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Can DXA Predict Fractures in Renal Transplant Patients?

Akaberi, Shahriar LU ; Simonsen, Ole LU ; Lindergård, Birger LU and Nyberg, G (2008) In American Journal of Transplantation 8(12). p.2647-2651
Abstract
Renal transplant patients have a high prevalence of osteopenia, osteoporosis and fractures. The aim of the study was to investigate whether dual-energy x-ray absorptiometry (DXA) is of value to predict fractures. In 1995-2007, 238 renal transplant patients underwent 670 DXA investigations. Osteopenia (46.0%), osteoporosis (13.9%) and absolute bone mineral density (BMD) (median 0.9, range 0.4-2.0 g/cm(2)) in the hip region were used to evaluate fracture risk. Data on fractures were collected at the occasion of each DXA, and a questionnaire was filled in by 191 patients at regular outpatient visits. Reported fractures were verified by consultation of medical records. In all, 46 patients had 53 fractures. Cumulative hazard of fracture was... (More)
Renal transplant patients have a high prevalence of osteopenia, osteoporosis and fractures. The aim of the study was to investigate whether dual-energy x-ray absorptiometry (DXA) is of value to predict fractures. In 1995-2007, 238 renal transplant patients underwent 670 DXA investigations. Osteopenia (46.0%), osteoporosis (13.9%) and absolute bone mineral density (BMD) (median 0.9, range 0.4-2.0 g/cm(2)) in the hip region were used to evaluate fracture risk. Data on fractures were collected at the occasion of each DXA, and a questionnaire was filled in by 191 patients at regular outpatient visits. Reported fractures were verified by consultation of medical records. In all, 46 patients had 53 fractures. Cumulative hazard of fracture was significantly different among normal BMD, osteopenia and osteoporosis in the hip (p < 0.0001). A Cox proportional hazard analysis also including age, gender and diabetic nephropathy showed significantly increased fracture risk for osteoporosis (3.5 times, CI 1.8-6.4, p = 0.0001) as well as for osteopenia (2.7 times, 1.6-4.6, p = 0.0003). A significantly increased risk was also found with absolute BMD estimates below the median. Osteopenia and an absolute bone density below 0.9 g/cm(2) in the hip region confer an increased risk of fracture. (Less)
Please use this url to cite or link to this publication:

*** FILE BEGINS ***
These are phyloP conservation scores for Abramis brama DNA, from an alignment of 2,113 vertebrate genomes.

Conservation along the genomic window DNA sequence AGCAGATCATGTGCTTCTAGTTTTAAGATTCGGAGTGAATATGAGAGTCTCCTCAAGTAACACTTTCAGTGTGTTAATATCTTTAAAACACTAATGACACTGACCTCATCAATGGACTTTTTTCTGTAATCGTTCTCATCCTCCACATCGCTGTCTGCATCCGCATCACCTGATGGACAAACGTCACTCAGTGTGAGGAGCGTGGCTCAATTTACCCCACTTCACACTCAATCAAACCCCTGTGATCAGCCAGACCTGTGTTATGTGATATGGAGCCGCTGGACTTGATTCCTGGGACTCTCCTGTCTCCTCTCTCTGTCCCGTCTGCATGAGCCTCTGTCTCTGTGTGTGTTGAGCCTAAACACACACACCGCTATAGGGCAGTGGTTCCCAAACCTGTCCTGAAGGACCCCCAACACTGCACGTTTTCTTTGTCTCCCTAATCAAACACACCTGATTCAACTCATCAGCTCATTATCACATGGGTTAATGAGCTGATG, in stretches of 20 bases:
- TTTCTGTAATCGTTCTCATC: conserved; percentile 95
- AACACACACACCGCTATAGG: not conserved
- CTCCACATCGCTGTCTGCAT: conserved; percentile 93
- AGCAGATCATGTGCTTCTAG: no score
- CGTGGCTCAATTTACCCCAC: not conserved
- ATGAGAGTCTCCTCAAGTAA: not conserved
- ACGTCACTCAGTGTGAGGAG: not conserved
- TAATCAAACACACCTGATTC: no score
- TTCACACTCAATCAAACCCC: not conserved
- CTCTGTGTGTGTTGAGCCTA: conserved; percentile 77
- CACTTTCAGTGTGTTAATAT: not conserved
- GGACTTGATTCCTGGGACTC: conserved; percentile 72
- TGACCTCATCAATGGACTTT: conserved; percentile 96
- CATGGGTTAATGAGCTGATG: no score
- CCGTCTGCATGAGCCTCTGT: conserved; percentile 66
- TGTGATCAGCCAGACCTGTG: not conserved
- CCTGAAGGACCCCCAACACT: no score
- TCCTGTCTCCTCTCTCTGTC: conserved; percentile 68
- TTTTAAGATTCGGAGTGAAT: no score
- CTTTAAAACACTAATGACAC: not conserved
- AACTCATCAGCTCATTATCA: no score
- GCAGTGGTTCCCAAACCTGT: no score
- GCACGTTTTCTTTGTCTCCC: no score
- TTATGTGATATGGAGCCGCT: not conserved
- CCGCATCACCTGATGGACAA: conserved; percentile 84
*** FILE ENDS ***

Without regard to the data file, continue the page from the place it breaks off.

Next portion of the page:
author
organization
publishing date
type
Contribution to journal
publication status
published
subject
keywords
diabetes mellitus, Bone mineral density, female, hyperparathyrodism, osteopenia, osteoporosis, renal allograft
in
American Journal of Transplantation
volume
8
issue
12
pages
2647 - 2651
publisher
Wiley-Blackwell
external identifiers
  • wos:000261053600024
  • pmid:18853956
  • scopus:56049089905
ISSN
1600-6135
DOI
10.1111/j.1600-6143.2008.02423.x
language
English
LU publication?
yes
id
175b965b-1d53-4ae2-b5f1-73588ec68eac (old id 1262212)
alternative location
http://www.ncbi.nlm.nih.gov/pubmed/18853956?dopt=Abstract
date added to LUP
2008-11-03 13:20:55
date last changed
2017-08-20 03:47:46
@article{175b965b-1d53-4ae2-b5f1-73588ec68eac,
  abstract     = {Renal transplant patients have a high prevalence of osteopenia, osteoporosis and fractures. The aim of the study was to investigate whether dual-energy x-ray absorptiometry (DXA) is of value to predict fractures. In 1995-2007, 238 renal transplant patients underwent 670 DXA investigations. Osteopenia (46.0%), osteoporosis (13.9%) and absolute bone mineral density (BMD) (median 0.9, range 0.4-2.0 g/cm(2)) in the hip region were used to evaluate fracture risk. Data on fractures were collected at the occasion of each DXA, and a questionnaire was filled in by 191 patients at regular outpatient visits. Reported fractures were verified by consultation of medical records. In all, 46 patients had 53 fractures. Cumulative hazard of fracture was significantly different among normal BMD, osteopenia and osteoporosis in the hip (p &lt; 0.0001). A Cox proportional hazard analysis also including age, gender and diabetic nephropathy showed significantly increased fracture risk for osteoporosis (3.5 times, CI 1.8-6.4, p = 0.0001) as well as for osteopenia (2.7 times, 1.6-4.6, p = 0.0003). A significantly increased risk was also found with absolute BMD estimates below the median. Osteopenia and an absolute bone density below 0.9 g/cm(2) in the hip region confer an increased risk of fracture.},
  author       = {Akaberi, Shahriar and Simonsen, Ole and Lindergård, Birger and Nyberg, G},
  issn         = {1600-6135},
  keyword      = {diabetes mellitus,Bone mineral density,female,hyperparathyrodism,osteopenia,osteoporosis,renal allograft},
  language     = {eng},
  number       = {12},
  pages        = {2647--2651},
  publisher    = {Wiley-Blackwell},
  series       = {American Journal of Transplantation},
  title        = {Can DXA Predict Fractures in Renal Transplant Patients?},
  url          = {http://dx.doi.org/10.1111/j.1600-6143.2008.02423.x},
  volume       = {8},
  year         = {2008},
}